Kelly Levano, who obtained her Bachelor of Science in Biology in 2003 from the College of Staten Island and her PhD in Biochemistry in August 2009 from the CUNY Graduate Center (home campus CSI), has recently received the Horst Schulz Prize in Biochemistry. Her winning paper was entitled “A Genetic Strategy Involving a Glycosyltransferase Promoter and a Lipid Translocating Enzyme to Eliminate Cancer Cells.” Levano received the award at a ceremony at the CUNY Graduate Center. In attendence were CSI Provost and Senior Vice President for Academic Affairs Dr. William Fritz; her mentor at CSI, Professor of Chemistry Dr. Probal Banerjee; and Levano’s mother, among others.
This is the second year in a row that the prize was won by a CSI student, as Leah Cohen received the award last year for her paper “Expression and Biophysical Analysis of Two Double-Transmembrane Domain-Containing Fragments From a Yeast G Protein-Coupled Receptor.”
Levano, who is currently working as a Postdoc at the Albert Einstein College of Medicine in the Department of Developmental Molecular Biology under Dr. Paraic Kenny with a research specialization of breast cancer, said, “I was very honored to have received this award. I was especially moved during the award ceremony by [Executive Officer of the Biochemistry program at the CUNY Graduate Center] Dr. Edward J. Kennelly’s introductory speech where he read a few lines from my admission’s essay. He reminded me of my goals and expectations at the time I entered the Doctoral program and reinforced my goal to help in the fight against cancer.”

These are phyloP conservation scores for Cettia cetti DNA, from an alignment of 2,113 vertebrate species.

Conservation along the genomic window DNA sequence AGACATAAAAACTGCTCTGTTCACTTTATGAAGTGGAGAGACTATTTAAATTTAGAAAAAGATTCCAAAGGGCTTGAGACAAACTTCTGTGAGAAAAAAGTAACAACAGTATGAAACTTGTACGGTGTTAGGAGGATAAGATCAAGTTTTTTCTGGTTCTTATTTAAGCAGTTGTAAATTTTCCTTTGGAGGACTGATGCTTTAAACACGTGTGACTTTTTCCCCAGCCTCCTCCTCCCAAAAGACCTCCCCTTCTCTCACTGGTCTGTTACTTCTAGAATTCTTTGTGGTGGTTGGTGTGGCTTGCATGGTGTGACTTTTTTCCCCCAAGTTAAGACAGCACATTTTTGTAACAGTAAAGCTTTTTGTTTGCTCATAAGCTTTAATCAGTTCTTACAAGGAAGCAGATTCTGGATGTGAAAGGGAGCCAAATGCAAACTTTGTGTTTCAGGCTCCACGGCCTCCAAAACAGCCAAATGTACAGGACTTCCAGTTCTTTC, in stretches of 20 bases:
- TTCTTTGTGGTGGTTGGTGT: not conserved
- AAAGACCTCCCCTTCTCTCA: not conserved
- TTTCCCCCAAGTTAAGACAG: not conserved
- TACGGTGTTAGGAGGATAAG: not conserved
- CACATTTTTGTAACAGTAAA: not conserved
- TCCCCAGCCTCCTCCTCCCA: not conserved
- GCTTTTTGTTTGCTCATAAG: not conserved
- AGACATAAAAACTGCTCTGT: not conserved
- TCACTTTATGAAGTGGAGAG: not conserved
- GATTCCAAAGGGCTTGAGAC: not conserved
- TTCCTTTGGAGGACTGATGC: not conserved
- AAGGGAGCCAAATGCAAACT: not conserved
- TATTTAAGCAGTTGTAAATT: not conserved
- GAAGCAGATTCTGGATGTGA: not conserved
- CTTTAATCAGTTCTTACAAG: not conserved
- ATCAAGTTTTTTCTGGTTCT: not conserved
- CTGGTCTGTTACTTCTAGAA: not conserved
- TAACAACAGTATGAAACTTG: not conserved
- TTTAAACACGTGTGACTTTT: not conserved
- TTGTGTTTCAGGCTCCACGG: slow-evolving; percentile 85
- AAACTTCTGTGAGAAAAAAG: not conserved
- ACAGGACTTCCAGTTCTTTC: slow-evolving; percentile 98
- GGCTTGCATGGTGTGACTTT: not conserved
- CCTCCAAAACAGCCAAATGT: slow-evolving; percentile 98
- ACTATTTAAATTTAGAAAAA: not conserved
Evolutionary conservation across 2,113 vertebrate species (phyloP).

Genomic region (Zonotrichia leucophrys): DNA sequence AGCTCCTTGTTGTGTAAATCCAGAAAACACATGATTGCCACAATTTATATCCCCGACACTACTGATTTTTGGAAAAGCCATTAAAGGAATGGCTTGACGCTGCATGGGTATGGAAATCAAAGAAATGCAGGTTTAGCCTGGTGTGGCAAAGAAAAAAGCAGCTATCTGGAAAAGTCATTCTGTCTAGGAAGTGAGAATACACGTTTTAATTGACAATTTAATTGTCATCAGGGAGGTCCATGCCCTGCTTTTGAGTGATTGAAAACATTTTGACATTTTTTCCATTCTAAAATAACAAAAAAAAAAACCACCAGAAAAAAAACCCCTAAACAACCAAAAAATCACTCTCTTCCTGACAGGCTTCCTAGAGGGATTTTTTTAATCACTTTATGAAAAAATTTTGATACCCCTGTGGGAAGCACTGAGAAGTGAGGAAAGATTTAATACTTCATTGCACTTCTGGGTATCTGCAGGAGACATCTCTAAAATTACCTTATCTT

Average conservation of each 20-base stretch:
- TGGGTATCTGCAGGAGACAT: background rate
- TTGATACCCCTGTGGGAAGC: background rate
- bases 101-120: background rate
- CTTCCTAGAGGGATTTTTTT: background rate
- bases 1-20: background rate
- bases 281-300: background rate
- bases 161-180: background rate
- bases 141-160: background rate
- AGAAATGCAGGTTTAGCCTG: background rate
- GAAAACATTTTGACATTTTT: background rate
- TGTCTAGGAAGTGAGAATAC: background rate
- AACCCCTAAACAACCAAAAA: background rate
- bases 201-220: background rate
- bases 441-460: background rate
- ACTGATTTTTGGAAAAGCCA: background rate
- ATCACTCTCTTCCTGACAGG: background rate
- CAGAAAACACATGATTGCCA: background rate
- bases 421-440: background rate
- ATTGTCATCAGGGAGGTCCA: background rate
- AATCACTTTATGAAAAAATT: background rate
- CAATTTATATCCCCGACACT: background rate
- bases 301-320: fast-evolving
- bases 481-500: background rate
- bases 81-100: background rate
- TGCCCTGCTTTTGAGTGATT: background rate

“The Horst Schulz award was started in 2008 honoring Prof. Emeritus Horst Schulz, who chaired the Biochemistry Doctoral program for a number of years,” Dr. Banerjee explained. “Every year, it honors a Biochemistry doctoral student whose research has been published in a peer-reviewed journal in the form of a first-author article. It is highly competitive, because a number doctoral students from various CUNY campuses compete for this honor. We are proud to acknowledge that Leah Cohen from Dr. Fred Naider’s lab received this award for 2008 and now Kelly received it for 2009, thus bringing special honor to CSI.”
As for Levano and her achievement, Banerjee added, “Kelly joined my research team as a shy undergraduate student who was sure about her talents but not really set in her goal in life. Her strong background in Biochemistry helped her grasp the research project fairly quickly, but then she had to work really hard to secure a berth in the CUNY Doctoral program in Biochemistry. Little did she or anyone else know that she would eventually mature into a talented doctoral student. Furthermore, it was difficult to predict that in the melee of so many highly talented students she will be chosen to receive this prestigious award…I feel extremely proud of her achievement and hope that she will accomplish much more during her future years as a cancer biologist.”
Regarding Levano’s honors and the fact that CSI students have won the award two years in a row, Dr. Fritz commented that “this is another indication that our students and academic programs are “World Class, right here.”
Looking back on her studies at CSI, Levano noted, “the College of Staten Island has been my home for ten years. It was here that I developed my love for research and where I acquired the tools to achieve my goals as a researcher.”